Saint/s of the Day – 26 July – Sts Joachim and Anne – Parents of the Blessed Virgin Mary
St Anne – Name Meaning: gracious one; grace. Patronages – against poverty, against sterility or infertility, of broommakers, cabinetmakers, carpenters, childless people, equestrians, expectant mothers; pregnant women, grandmothers, grandparents,
horse men and women, housewives; homemakers, lace makers or workers, lost articles,
miners, mothers, old-clothes dealers, poor people, seamstresses, stablemen, turners,
Canada, France, 4 dioceses, 18 cities.
St Joachim – Name Meaning: God prepares, May God exalt. Patronages – Adjuntas, Puerto Rico, fathers, grandfathers, grandparents. The traditional tomb of Saint Anne and Saint Joachim was rediscovered in Jerusalem in 1889.
All our information concerning the names and lives of Sts Joachim and Anne, the parents of Mary, is derived from apocryphal literature, the Gospel of the Nativity of Mary, the Gospel of Pseudo-Matthew and the Protoevangelium of James. Though the earliest form of the latter, on which directly or indirectly the other two seem to be based, goes back to about A.D. 150, we can hardly accept as beyond doubt its various statements on its sole authority. In the Orient the Protoevangelium had great authority and portions of it were read on the feasts of Mary by the Greeks, Syrians, Copts, and Arabians. In the Occident, however, it was rejected by the Fathers of the Church until its contents were incorporated by Jacobus de Voragine in his “Golden Legend” in the thirteenth century. From that time on the story of St. Anne spread over the West and was amply developed, until St. Anne became one of the most popular saints also of the Latin Church.
The Protoevangelium gives the following account: In Nazareth there lived a rich and pious couple, Joachim and Hannah. They were childless. When on a feast day Joachim presented himself to offer sacrifice in the temple, he was repulsed by a certain Ruben, under the pretext that men without offspring were unworthy to be admitted. Whereupon Joachim, bowed down with grief, did not return home, but went into the mountains to make his plaint to God in solitude. Also Hannah, having learned the reason of the prolonged absence of her husband, cried to the Lord to take away from her the curse of sterility, promising to dedicate her child to the service of God. Their prayers were heard; an angel came to Hannah and said: “Hannah, the Lord has looked upon thy tears; thou shalt conceive and give birth and the fruit of thy womb shall be blessed by all the world”. The angel made the same promise to Joachim, who returned to his wife. Hannah gave birth to a daughter whom she called Miriam (Mary). Since this story is apparently a reproduction of the biblical account of the conception of Samuel, whose mother was also called Hannah, even the name of the mother of Mary seems to be doubtful.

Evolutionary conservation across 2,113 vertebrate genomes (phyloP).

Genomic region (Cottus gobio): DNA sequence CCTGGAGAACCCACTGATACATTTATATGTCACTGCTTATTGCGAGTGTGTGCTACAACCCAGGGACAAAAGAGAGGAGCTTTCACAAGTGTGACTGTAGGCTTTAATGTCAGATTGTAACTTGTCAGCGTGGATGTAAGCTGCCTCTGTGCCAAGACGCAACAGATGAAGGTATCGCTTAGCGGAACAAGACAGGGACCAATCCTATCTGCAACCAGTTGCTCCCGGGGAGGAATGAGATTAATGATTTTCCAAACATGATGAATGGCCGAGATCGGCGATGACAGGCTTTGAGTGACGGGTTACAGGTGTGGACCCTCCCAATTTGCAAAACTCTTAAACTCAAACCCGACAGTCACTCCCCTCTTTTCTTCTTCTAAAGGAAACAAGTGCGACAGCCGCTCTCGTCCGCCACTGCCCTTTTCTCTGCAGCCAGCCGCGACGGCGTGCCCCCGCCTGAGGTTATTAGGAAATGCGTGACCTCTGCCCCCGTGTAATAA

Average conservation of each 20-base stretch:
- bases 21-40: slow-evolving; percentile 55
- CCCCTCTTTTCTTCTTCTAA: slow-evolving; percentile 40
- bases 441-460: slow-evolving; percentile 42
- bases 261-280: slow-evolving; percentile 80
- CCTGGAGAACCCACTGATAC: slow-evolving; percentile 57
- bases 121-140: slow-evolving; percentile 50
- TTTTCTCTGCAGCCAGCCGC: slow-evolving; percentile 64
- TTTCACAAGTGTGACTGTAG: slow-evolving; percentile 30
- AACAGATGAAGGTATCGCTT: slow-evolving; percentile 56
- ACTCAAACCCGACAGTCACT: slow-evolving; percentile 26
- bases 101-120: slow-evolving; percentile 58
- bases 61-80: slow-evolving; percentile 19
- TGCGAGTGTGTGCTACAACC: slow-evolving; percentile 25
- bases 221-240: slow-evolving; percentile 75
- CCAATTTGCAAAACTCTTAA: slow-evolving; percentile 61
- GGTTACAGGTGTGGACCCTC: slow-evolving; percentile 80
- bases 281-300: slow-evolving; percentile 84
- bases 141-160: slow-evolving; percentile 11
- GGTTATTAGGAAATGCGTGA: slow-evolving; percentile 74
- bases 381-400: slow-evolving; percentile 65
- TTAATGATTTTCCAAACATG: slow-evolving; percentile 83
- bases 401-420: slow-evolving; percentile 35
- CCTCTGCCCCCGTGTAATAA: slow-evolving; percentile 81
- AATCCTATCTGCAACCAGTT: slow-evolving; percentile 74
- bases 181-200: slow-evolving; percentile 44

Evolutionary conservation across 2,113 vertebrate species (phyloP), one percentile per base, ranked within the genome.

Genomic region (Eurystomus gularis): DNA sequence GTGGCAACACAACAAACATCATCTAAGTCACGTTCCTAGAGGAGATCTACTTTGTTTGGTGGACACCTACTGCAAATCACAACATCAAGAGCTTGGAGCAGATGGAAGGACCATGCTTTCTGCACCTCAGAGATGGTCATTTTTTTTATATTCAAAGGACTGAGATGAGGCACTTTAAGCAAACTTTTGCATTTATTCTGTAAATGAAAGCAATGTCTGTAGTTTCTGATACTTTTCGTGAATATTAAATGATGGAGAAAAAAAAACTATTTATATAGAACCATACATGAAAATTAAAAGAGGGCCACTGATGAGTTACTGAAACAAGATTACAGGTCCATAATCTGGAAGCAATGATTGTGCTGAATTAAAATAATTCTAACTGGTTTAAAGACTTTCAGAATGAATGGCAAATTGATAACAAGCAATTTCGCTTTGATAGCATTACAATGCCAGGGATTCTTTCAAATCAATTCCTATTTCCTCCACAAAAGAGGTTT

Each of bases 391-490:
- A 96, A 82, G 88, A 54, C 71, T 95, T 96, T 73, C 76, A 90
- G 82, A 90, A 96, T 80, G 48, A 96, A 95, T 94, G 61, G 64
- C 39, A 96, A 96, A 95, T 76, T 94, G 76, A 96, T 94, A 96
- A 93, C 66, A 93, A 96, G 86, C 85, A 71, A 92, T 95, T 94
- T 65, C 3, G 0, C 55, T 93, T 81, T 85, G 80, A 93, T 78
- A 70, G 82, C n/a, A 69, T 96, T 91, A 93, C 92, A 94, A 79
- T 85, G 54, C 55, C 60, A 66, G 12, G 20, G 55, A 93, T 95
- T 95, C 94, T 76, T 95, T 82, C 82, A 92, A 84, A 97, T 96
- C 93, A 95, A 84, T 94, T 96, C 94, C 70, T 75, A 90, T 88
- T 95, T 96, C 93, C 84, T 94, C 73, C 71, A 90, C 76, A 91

In the Latin Church St. Anne was not venerated, except, perhaps, in the south of France, before the thirteenth century. Her picture, painted in the eighth century, which was found lately in the church of Santa Maria Antiqua in Rome, owes its origin to Byzantine influence. Her feast, under the influence of the “Golden Legend”, is first found (26 July) in the thirteenth century, e.g. at Douai (in 1291), where a foot of St. Anne was venerated (feast of translation, 16 September). It was introduced in England by Urban VI, 21 November, 1378, from which time it spread all over the Western Church. It was extended to the universal Latin Church in 1584.
A little interesting snippet – St Anne is patroness of miners because Christ being compared to gold, Mary to silver.
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